Types of Braking Systems and Types of Brakes

Types of Braking Systems and Types of Brakes

Most brakes use friction on the two sides of the wheel, the collective press on the wheel converts the kinetic energy of the moving object into heat. For example, regenerative braking turns much of the energy to electrical energy, which may be stored for later use. Eddy current brakes use magnetic fields to turn kinetic energy into electrical current in the brake disc, blade, or rail, which is converted into heat.

The following are the most common types of braking systems in modern cars. It’s always good to know which ones fit your car for easy troubleshooting and servicing.

Hydraulic braking system:

This system runs on brake fluid, cylinders, and friction. By creating pressure within, glycol ethers or diethylene glycol forces the brake pads to stop the wheels from moving.

•    The force generated in the hydraulic braking system is higher when compared to the mechanical braking system.
•    The hydraulic braking system considered as one of the important braking systems for modern vehicles.
•    The chance of brake failure is very less in case of the hydraulic braking system. The direct connection between the actuator and the brake disc or drum makes very less chance of brake failure.

Electromagnetic braking system:

Electromagnetic braking systems can be found in many modern and hybrid vehicles. The electromagnetic braking system uses the principle of electromagnetism to achieve frictionless braking. This serves to increase the life span and reliability of brakes. Also, traditional braking systems are prone to slipping while this is backed with the quick magnetic brakes. So without friction or need of lubrication, this technology is preferred in hybrids. Also, it is quite modest in size compared to the traditional braking systems. It is mostly used in the trams and trains.

To make electromagnetic brakes work, a magnetic flux when passed in a direction perpendicular to the rotating direction of the wheel, we see rapid current flowing in a direction opposite to the rotation of the wheel. This creates an opposing force to the wheel rotation and it slows down the wheel.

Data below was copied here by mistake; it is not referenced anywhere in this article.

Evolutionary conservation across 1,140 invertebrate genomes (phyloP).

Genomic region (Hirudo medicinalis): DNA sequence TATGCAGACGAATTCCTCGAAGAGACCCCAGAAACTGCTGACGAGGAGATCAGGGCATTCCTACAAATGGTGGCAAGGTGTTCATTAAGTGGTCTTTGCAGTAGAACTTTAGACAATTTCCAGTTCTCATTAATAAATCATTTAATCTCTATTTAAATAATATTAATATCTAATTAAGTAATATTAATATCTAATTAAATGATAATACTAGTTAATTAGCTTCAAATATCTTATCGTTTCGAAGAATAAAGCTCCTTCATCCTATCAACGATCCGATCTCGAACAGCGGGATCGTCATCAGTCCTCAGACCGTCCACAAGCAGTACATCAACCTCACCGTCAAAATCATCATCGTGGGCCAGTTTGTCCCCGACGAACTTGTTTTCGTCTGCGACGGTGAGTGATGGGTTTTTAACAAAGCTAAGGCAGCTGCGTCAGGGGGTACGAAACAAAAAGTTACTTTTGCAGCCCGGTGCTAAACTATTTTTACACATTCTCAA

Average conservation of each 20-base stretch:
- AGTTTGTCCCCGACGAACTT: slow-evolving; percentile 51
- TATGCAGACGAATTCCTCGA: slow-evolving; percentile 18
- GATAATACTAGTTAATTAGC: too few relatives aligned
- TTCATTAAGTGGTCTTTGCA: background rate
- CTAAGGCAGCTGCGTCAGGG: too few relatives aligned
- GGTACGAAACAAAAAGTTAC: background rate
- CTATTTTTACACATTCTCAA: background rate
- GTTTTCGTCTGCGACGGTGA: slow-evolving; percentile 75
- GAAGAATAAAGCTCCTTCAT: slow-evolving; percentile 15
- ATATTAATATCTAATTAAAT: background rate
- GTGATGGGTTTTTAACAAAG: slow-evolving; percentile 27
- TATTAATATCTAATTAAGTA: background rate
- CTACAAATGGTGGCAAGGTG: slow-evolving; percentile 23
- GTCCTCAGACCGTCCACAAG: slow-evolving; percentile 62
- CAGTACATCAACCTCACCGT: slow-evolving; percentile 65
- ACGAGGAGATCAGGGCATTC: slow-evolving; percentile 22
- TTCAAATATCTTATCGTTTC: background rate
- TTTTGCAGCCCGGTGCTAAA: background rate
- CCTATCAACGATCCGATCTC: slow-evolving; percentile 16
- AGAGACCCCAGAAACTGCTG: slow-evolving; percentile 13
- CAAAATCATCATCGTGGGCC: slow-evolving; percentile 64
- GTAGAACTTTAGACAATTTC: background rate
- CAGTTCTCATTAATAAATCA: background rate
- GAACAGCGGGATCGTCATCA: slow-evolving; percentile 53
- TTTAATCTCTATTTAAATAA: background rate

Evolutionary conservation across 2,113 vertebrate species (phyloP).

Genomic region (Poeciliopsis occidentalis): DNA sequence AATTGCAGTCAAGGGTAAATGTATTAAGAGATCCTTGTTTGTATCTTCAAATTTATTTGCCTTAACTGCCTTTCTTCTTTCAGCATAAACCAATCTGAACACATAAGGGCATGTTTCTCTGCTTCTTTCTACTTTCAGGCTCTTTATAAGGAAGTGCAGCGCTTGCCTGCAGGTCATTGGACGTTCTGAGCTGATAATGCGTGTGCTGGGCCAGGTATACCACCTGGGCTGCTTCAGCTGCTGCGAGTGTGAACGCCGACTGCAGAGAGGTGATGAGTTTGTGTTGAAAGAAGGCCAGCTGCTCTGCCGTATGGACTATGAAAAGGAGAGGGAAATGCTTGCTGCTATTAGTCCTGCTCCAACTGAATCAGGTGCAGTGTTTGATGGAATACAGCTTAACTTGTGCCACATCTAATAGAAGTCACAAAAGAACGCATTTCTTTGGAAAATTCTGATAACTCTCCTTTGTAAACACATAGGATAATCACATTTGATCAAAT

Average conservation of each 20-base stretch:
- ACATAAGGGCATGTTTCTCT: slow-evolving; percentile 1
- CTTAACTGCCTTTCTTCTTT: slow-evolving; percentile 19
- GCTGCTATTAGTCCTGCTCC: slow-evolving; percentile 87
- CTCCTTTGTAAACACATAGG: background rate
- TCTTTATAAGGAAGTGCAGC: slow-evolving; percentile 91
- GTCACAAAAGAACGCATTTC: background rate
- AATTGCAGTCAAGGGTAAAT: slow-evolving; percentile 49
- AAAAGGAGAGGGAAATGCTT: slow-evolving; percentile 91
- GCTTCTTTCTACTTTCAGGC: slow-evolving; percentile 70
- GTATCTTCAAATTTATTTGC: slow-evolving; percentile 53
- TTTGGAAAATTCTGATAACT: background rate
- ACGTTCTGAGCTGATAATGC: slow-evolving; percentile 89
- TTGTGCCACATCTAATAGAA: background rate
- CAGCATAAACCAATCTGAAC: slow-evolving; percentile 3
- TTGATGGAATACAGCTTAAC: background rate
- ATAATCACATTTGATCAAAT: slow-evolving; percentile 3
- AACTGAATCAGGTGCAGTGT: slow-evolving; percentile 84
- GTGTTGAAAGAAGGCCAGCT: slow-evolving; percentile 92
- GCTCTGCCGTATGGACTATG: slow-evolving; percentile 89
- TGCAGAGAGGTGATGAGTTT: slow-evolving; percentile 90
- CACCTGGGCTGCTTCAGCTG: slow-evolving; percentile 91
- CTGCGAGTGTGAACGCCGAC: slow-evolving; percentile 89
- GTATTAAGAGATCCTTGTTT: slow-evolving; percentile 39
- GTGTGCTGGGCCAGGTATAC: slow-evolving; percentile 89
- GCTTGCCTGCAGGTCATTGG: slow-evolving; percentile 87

Advantages of Electromagnetic braking system:

•    Electromagnetic braking is fast and cheap.
•    In electromagnetic braking, there is no maintenance cost like replacing brake shoes periodically.
•    By using electromagnetic braking, the capacity of the system( like higher speeds, heavy loads) can be improved.
•    A part of the energy is delivered to the supply consequently the running cost is reduced.
•    In electromagnetic braking, a negligible amount of heat is generated whereas in mechanical braking enormous heat is produced at brake shoes which leads to a brake failure.

Servo braking system:

Also known as vacuum or vacuum-assisted braking. Among this system, the pressure applied to the pedal by the driver is increased.

They use the vacuum that is produced in petrol engines by the air intake system in the engine's intake pipe or via a vacuum pump in diesel engines.

A brake where power assistance is used to reduce the human effort. In a car, engine vacuum is often used to make a large diaphragm flex and operate the control cylinder.

•    Servo braking system boosters used with the hydraulic brake system. The size of the cylinder and the wheels are practically employed. Vacuum boosters increase the braking force.
•    Pushing the brake pedal releases the vacuum on the side of the booster. The difference in the air pressure pushes the diaphragm for braking the wheel.

Mechanical braking system:

The mechanical braking system powers the hand brake or emergency brake. It is the type of braking system in which the brake force applied on the brake pedal is carried to the final brake drum or disc rotor by the various mechanical linkages like cylindrical rods, fulcrums, springs etc. In order to stop the vehicle.

Mechanical brakes were used in several old automobile vehicles but they are archaic nowadays due to their less effectiveness.

Types of Brakes:


The disc brake is a mechanism for slowing or stopping the rotation of a wheel from its motion. A disc brake is normally made of cast iron, but in some cases, it is also made of composites such as carbon-carbon or ceramic -matrix composites. This is linked to the wheel and/or the axle. To stop the wheel, friction material in the form of brake pads is forced against both sides of the disc. Friction caused, on the disc wheel will slow or stop.


A drum brake is a traditional break in which the friction is caused by a set of shoes or pads that press against a rotating drum-shaped part called a brake drum.

The term "drum brake" usually means a brake in which shoes press on the inner surface of the drum.  Where the drum is pinched between two shoes, similar to a standard disk brake , it is sometimes called a "pinch drum brake", although such brakes are relatively rare.

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